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I'm writing an automobile website and some of my paragraphs contain the word "only".

I understand the following. As far as I'm aware, this is right:

Only the Volkswagen Polo, Golf, Passat, Passat CC and Sharan are available in this country. 

This, as far as I am aware means that those Volkswagen vehicles are available, and no other.

This is where I'm having my problem, in the following articles:

The Subaru Legacy was launched recently here. Sold as a sedan or wagon, it is only available with 2.0-litre/148bhp and 2.5-litre/165bhp 4-cylinder petrol engines, for now. The 3.6-litre/256bhp petrol and 2.0-litre/148bhp turbodiesel may arrive in mid-2011.

However, if I rearrange it as such:

The Subaru Legacy was launched recently here. Sold as a sedan or wagon, it is available only with 2.0-litre/148bhp and 2.5-litre/165bhp 4-cylinder petrol engines, for now. The 3.6-litre/256bhp petrol and 2.0-litre/148bhp turbodiesel may arrive in mid-2011.

or as:

The Subaru Legacy was launched recently here. Sold as a sedan or wagon, it is available with 2.0-litre/148bhp and 2.5-litre/165bhp 4-cylinder petrol engines only, for now. The 3.6-litre/256bhp petrol and 2.0-litre/148bhp turbodiesel may arrive in mid-2011.

Here's another similar article from my website I'm developing:

Toyota have facelifted the Corolla recently here. It is available in three body styles, a five-door hatchback, a four-door sedan and a station wagon. There are two engines available: a 1.3-litre/85bhp and a 1.6-litre/109bhp 4-cylinder petrol.
The hatchback model comes in four versions - GL, GLi, GLX and Executive.
The sedan variant can be specified in GLi and GLX. Only the sedan version gets the 1.6-litre/124bhp and 1.8-litre/132bhp engines.
The Station wagon model line-up mirrors that of the hatchback, except the Executive version is unavailable.

As I understand it, that means one version, no others.

But if I changed it to these, what would it mean:

Toyota have facelifted the Corolla recently here. It is available in three body styles, a five-door hatchback, a four-door sedan and a station wagon. There are two engines available: a 1.3-litre/85bhp and a 1.6-litre/109bhp 4-cylinder petrol.
The hatchback model comes in four versions - GL, GLi, GLX and Executive.
The sedan variant can be specified in GLi and GLX. The sedan version gets the 1.6-litre/124bhp and 1.8-litre/132bhp engines only.
The Station wagon model line-up mirrors that of the hatchback, except the Executive version is unavailable.

If I understand it correctly, only at the end of a sentence should be used carefully.

Also, the following:

Toyota have facelifted the Corolla recently here. It is available in three body styles, a five-door hatchback, a four-door sedan and a station wagon. There are two engines available: a 1.3-litre/85bhp and a 1.6-litre/109bhp 4-cylinder petrol.
The hatchback model comes in four versions - GL, GLi, GLX and Executive.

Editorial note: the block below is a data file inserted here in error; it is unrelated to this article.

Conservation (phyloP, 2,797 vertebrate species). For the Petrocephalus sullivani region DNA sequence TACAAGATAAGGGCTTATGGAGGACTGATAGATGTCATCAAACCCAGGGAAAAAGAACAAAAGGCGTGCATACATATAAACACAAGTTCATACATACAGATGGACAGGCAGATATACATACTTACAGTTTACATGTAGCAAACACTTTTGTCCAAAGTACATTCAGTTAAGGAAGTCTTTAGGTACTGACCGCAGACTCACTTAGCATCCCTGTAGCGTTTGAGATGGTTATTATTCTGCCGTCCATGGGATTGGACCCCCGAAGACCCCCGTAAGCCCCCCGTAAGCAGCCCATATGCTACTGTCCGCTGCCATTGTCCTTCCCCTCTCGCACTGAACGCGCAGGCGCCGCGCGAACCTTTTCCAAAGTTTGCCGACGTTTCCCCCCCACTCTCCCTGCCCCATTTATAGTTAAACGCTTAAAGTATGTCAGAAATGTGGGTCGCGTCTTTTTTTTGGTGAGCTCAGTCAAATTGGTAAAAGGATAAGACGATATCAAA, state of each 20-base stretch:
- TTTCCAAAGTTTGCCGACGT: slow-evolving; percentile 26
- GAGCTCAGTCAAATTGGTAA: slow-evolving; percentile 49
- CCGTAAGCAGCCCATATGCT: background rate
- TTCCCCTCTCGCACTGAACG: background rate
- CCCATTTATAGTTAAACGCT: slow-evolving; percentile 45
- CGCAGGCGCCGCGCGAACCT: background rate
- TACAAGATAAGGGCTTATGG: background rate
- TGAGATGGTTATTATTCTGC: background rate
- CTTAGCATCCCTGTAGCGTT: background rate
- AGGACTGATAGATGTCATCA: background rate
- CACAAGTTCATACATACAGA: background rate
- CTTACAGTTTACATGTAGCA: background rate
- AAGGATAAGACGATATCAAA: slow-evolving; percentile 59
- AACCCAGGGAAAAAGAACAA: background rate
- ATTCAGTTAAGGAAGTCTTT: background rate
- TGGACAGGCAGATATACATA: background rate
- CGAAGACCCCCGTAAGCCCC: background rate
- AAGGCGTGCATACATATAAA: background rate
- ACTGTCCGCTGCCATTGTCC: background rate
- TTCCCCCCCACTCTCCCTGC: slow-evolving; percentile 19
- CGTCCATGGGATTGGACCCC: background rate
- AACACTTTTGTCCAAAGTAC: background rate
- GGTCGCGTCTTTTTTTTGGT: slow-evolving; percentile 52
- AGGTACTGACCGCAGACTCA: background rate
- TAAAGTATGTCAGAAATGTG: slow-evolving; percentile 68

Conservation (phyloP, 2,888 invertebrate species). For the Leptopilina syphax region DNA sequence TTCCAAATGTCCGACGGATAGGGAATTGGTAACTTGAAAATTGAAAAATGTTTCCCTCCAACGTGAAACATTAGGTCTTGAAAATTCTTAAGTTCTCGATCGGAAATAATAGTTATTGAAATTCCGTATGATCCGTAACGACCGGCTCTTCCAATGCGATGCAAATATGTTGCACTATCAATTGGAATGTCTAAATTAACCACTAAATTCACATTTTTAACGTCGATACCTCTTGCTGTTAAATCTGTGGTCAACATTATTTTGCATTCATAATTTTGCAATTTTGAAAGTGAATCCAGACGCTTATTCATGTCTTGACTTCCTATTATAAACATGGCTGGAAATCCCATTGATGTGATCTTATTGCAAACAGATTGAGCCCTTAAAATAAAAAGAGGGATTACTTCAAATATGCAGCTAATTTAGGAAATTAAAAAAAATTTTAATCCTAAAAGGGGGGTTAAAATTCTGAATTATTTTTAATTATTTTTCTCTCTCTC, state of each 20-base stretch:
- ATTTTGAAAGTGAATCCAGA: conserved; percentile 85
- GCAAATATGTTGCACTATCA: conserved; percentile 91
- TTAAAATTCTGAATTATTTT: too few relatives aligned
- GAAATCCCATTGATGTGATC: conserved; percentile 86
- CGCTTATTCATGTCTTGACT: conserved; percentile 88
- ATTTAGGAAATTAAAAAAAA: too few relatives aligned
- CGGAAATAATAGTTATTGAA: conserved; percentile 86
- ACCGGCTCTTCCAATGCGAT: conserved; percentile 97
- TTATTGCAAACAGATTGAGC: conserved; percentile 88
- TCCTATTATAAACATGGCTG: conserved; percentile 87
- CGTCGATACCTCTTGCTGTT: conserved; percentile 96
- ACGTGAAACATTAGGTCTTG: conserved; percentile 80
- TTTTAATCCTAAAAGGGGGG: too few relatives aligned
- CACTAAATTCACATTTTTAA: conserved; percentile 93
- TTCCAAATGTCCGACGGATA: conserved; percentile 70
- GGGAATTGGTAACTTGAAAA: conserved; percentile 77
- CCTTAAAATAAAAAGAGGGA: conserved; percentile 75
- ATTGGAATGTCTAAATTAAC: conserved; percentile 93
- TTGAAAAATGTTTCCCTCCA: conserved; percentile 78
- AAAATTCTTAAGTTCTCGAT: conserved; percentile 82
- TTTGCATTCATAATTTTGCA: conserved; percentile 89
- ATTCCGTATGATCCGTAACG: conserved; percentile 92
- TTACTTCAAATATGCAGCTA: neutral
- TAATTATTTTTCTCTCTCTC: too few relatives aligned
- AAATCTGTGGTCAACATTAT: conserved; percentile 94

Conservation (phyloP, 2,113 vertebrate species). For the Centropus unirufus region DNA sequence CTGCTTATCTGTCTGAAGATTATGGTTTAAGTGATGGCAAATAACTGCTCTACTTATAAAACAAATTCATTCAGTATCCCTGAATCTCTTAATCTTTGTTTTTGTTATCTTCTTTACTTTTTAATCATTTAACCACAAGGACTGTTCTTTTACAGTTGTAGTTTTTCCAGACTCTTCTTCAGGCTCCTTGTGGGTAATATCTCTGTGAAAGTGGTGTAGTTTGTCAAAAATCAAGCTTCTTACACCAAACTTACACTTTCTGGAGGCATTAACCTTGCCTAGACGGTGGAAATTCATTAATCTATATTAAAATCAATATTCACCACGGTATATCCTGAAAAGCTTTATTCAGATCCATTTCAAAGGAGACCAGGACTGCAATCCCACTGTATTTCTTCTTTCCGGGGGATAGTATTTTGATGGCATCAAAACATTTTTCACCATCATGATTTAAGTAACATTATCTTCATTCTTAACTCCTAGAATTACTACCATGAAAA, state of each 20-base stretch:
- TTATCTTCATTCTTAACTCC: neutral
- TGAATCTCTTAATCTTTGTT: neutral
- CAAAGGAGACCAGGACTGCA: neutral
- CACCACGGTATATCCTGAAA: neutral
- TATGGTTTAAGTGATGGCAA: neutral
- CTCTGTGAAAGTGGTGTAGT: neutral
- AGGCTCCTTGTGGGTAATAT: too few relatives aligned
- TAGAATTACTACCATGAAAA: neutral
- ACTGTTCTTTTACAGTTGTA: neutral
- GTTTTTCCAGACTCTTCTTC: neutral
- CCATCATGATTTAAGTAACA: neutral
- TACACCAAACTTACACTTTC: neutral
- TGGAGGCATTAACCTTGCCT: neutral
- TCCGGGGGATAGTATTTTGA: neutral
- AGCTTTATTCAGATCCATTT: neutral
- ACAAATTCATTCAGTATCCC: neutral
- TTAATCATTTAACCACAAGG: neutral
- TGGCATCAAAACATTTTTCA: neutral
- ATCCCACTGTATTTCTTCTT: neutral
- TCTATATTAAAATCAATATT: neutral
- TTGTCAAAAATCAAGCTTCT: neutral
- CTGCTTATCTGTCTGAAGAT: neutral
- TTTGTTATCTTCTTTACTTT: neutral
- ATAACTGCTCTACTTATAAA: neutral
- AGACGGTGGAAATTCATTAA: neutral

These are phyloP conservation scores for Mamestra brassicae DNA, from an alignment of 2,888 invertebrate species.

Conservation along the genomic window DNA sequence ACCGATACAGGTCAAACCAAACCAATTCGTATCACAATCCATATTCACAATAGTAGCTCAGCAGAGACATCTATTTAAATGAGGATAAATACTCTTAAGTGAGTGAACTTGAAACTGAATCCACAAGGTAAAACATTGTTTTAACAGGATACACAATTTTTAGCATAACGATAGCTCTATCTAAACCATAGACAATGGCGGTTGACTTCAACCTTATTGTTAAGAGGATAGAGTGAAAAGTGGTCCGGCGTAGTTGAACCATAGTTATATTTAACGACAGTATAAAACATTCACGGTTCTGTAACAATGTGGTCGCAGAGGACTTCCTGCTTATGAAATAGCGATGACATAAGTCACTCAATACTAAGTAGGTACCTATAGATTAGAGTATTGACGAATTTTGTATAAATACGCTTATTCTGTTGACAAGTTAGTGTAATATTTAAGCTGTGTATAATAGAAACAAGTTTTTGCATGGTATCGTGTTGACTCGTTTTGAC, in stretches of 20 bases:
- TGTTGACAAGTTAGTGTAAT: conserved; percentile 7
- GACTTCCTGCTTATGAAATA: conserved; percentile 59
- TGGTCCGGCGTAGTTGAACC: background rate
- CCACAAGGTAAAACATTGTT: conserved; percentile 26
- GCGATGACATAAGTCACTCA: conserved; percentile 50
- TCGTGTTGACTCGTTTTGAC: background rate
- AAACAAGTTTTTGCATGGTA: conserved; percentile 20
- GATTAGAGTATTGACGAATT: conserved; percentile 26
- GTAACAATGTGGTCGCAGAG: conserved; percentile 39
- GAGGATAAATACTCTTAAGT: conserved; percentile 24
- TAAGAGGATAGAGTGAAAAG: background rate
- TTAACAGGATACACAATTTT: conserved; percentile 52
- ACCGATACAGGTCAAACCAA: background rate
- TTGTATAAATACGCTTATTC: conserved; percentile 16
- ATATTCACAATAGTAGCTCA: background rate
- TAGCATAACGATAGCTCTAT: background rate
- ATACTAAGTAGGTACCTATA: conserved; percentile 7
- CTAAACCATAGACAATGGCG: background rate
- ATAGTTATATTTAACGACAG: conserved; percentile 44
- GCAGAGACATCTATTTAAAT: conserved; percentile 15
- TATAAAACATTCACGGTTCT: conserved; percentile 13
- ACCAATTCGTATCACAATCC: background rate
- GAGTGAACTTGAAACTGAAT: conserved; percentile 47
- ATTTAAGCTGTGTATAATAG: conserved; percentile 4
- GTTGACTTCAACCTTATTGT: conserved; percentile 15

The sedan variant can be specified in GLi and GLX. The sedan version only gets the 1.6-litre/124bhp and 1.8-litre/132bhp engines.
The Station wagon model line-up mirrors that of the hatchback, except the Executive version is unavailable.

Apologies if this is very wordy, I'm trying to ensure factual accuracy with my grammar! The use of the word "only" and word-order sometimes proves problematic for me.

share|improve this question
1  
Related: Correct position of only. –  kiamlaluno Jan 27 '11 at 15:42

1 Answer 1

up vote 2 down vote accepted

Only the Volkswagen Polo, Golf, Passat, Passat CC and Sharan are available in this country.

This could be clearer. Although common sense says otherwise, this sounds like these are the only cars available in this country. You might instead use

The only Volkswagens available in this country are the Polo, Golf…

If the article is clearly just about VWs, though, you could probably omit Volkswagen from the first version and be just fine.


For the Subaru Legacy, all three options convey the same meaning.


Only the sedan version gets the 1.6-litre/124bhp and 1.8-litre/132bhp engines.

This means that the these engines come in the sedan version and are not available in the wagon, which may not be what you want.

The sedan version gets the 1.6-litre/124bhp and 1.8-litre/132bhp engines only.

This means that these are the only engines available in the sedan (presumably others and perhaps these are also available in the wagon).

The sedan version only gets the 1.6-litre/124bhp and 1.8-litre/132bhp engines.

This means something slightly different. Here only suggests that something is disappontingly lacking, like we might hope for better options, but these two engines is all we get. This use of only is similar to this

I wanted the 2010 Audi R8, but I could only afford the 1988 VW Rabbit.

share|improve this answer
    
I almost get it. So if the word only is placed in front, like this, it suggests disappointment: > We only get the 2.4-litre 4-cylinder here; no diesel engines are on offer. –  whitstone86 Jan 27 '11 at 17:17
    
@witstone86 Maybe it isn't disappointment, so I take that back. For example, if you say "Car X only comes with a 600 HP supercharged hybrid engine than runs on salt water," you wouldn't be disappointed. I think it is the use of "only gets" that makes it seem like it could have gotten much more, whereas saying "The sedan version is only available with the…" would be a more objective-sounding statement of fact. –  Jay Jan 27 '11 at 17:28
    
I see. Only available with the... is probably the way to go. –  whitstone86 Jan 27 '11 at 18:18

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